Generating Bodies and Gendered Selves: The Rhetoric of Reproduction in Early Modern England

Overview

Generating Bodies and Gendered Selves examines the textured interrelations between medical writing generation and childbirth-what we now call reproduction-and emerging notions of selfhood in early modern England. At a time when medical texts first appeared in English in large numbers and the first signs of modern medical theory and practice were emerging, medical discourse of the body was richly interwoven with cultural concerns.

Through close readings of a wide range of ...

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Overview

Generating Bodies and Gendered Selves examines the textured interrelations between medical writing generation and childbirth-what we now call reproduction-and emerging notions of selfhood in early modern England. At a time when medical texts first appeared in English in large numbers and the first signs of modern medical theory and practice were emerging, medical discourse of the body was richly interwoven with cultural concerns.

Through close readings of a wide range of English-language medical texts from the mid-sixteenth to the early eighteenth centuries, from learned anatomies and works of observational embryology to commercial midwifery manuals, Keller unearths the assumptions about bodies and selves that medical language enfolds. When wombs are described as "free" but nonetheless "bridled" to the bone; when sperm are imagined as minute "adventurers" seeking a safe spot to be "nursed"; and when embryos are described as "free-born," fully "independent" from the females who bear them, the rhetorical formulations of generating bodies seem clearly to implicate ideas about the gendered self.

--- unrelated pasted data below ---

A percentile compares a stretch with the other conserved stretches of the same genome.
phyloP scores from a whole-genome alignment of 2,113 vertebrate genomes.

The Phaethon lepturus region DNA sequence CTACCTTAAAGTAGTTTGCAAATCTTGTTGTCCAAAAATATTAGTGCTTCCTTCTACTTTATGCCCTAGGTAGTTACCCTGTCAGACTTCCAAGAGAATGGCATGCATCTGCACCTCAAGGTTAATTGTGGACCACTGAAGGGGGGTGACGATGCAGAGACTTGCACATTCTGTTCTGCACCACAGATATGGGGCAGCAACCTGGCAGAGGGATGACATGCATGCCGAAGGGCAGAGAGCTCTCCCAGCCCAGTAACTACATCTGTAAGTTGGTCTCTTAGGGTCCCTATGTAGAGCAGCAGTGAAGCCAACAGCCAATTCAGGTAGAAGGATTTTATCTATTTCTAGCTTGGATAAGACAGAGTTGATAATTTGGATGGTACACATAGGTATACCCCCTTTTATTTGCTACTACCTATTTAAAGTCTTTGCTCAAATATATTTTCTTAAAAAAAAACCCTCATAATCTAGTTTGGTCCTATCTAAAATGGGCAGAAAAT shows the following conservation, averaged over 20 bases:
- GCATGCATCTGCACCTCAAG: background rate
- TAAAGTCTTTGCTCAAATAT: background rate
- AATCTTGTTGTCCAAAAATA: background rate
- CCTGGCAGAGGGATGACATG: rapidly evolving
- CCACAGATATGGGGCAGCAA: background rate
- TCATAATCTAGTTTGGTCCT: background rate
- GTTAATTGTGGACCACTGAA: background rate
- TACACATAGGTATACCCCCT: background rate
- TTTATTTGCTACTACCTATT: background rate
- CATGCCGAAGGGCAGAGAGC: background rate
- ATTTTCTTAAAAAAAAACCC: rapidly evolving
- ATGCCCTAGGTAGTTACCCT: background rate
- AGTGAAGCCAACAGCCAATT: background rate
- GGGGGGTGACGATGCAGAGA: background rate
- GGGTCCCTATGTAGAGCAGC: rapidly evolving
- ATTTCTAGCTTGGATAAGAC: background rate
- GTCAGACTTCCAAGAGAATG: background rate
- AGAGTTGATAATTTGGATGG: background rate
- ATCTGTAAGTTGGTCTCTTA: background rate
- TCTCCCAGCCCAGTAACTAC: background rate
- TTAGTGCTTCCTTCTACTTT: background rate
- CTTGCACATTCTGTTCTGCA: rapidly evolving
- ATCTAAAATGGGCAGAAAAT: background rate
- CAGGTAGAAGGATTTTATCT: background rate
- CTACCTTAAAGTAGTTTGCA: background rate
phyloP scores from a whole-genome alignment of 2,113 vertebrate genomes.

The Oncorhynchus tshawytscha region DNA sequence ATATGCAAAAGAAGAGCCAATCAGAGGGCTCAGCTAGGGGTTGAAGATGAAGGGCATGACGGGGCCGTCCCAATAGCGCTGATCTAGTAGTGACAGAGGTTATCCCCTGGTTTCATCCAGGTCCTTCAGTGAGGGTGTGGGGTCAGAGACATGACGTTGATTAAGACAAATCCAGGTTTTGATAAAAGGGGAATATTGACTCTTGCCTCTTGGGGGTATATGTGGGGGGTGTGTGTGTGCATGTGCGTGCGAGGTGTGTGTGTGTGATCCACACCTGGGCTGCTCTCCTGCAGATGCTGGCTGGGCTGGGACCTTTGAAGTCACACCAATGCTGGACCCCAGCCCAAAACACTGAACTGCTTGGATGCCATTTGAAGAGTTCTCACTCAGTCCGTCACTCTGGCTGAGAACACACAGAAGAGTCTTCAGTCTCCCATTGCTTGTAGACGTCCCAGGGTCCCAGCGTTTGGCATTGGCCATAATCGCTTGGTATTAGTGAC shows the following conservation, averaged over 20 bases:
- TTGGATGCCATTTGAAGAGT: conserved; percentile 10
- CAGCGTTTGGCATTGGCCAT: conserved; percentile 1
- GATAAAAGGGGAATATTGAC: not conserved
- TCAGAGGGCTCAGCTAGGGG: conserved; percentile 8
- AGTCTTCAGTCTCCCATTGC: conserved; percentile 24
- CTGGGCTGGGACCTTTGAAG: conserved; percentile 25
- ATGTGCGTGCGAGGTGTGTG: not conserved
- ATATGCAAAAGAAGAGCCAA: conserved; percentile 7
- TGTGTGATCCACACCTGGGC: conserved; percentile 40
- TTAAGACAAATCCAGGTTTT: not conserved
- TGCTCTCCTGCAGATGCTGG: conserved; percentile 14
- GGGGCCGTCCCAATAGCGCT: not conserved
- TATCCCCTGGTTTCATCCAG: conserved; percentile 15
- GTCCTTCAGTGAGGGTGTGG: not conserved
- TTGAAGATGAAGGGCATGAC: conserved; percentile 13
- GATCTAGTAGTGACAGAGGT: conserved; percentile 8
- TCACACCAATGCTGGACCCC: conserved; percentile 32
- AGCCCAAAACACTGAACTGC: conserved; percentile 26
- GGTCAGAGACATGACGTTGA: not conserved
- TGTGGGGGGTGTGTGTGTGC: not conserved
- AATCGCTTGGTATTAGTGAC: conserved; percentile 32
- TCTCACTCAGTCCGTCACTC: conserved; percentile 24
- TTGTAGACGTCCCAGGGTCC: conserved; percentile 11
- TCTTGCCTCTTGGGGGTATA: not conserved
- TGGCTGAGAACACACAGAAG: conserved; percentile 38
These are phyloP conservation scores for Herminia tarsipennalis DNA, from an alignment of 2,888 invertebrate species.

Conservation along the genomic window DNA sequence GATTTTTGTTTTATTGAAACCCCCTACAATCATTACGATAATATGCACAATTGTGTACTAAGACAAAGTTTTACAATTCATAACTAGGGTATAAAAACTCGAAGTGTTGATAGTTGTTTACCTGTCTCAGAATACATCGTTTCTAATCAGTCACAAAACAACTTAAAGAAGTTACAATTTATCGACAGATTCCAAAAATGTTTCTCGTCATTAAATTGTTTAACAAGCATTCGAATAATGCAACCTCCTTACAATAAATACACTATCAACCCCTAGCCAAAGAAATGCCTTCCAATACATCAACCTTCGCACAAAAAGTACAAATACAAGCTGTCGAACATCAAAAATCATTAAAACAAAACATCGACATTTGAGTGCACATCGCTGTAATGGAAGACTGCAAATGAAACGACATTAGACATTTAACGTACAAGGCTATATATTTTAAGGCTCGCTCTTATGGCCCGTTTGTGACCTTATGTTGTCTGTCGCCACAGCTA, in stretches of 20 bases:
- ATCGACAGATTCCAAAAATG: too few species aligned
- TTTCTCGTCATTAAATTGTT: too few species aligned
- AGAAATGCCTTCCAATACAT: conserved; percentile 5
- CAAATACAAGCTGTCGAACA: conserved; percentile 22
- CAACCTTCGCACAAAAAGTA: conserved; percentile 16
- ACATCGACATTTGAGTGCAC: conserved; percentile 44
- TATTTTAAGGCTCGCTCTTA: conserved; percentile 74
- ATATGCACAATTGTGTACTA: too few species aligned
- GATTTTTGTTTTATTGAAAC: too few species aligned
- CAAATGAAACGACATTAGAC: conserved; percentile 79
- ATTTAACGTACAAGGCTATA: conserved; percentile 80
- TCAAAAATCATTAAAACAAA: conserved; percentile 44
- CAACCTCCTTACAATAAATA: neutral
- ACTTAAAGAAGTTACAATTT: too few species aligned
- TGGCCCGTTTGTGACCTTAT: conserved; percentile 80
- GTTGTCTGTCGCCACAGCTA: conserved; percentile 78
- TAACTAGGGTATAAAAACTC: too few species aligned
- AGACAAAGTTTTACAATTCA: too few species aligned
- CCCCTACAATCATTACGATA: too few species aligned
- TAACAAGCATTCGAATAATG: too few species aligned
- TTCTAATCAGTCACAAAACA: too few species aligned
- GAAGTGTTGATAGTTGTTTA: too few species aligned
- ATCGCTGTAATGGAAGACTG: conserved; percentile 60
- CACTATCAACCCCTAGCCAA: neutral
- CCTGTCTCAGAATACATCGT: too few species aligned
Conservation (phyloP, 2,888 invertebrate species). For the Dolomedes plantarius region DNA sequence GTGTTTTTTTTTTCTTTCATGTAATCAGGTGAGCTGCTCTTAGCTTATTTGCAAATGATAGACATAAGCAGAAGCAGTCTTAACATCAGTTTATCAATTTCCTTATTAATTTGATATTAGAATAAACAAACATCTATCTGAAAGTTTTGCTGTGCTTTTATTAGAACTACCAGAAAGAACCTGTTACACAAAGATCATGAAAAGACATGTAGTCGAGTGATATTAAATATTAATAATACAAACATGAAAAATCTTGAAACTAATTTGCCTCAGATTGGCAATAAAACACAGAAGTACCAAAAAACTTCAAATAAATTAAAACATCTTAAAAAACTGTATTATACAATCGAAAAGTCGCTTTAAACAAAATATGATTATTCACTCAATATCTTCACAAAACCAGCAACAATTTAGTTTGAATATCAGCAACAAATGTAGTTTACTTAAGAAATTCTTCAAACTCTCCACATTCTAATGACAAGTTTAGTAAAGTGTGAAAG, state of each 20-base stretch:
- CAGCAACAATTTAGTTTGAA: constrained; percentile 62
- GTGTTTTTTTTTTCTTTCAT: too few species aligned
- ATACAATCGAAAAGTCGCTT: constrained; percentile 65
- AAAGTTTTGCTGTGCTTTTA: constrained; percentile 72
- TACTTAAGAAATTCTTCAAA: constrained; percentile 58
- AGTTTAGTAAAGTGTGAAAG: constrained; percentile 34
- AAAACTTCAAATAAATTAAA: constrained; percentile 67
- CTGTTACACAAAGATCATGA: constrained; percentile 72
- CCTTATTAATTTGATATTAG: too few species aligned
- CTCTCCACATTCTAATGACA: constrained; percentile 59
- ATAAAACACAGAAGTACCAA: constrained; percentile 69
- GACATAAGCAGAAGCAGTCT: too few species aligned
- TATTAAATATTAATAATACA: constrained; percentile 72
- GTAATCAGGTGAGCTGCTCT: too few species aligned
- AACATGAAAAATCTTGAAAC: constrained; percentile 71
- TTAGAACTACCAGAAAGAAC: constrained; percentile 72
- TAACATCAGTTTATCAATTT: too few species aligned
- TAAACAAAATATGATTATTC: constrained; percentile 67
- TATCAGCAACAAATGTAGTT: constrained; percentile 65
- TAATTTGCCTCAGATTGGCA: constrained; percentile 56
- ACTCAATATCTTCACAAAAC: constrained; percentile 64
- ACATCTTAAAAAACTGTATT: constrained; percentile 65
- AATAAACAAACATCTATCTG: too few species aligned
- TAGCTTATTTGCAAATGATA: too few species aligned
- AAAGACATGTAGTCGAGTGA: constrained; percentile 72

Keller shows how early modern English medicine inscribes in its generating bodies the manifold questions about gender, politics, and philosophy that together give rise to the modern Western liberal self-a historically constrained (and, Keller argues, a historically aberrant) notion of the self as autonomous, fully rational, and thoroughly male.

About the Author:
Eve Keller is associate professor of English at Fordham University in New York

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Product Details

Table of Contents


Acknowledgments     ix
List of Abbreviations     xi
Introduction     3
On Either Side of the Early Modern: Posthuman and Premodern Bodies and Selves     9
Ancient Revisions
Subjectified Parts and Supervenient Selves: Rewriting Galenism in Crooke's Microcosmographia     47
Fixing the Female: Books of Practical Physic for Women     71
Modern Modulations
Making Up for Losses: The Workings of Gender in Harvey's De generatione animalium     101
Embryonic Individuals: Mechanism, Embryology, and Modern Man     125
The Masculine Subject of Touch: Case Histories from the Birthing Room     156
Epilogue     187
Notes     191
Bibliography     225
Index     239
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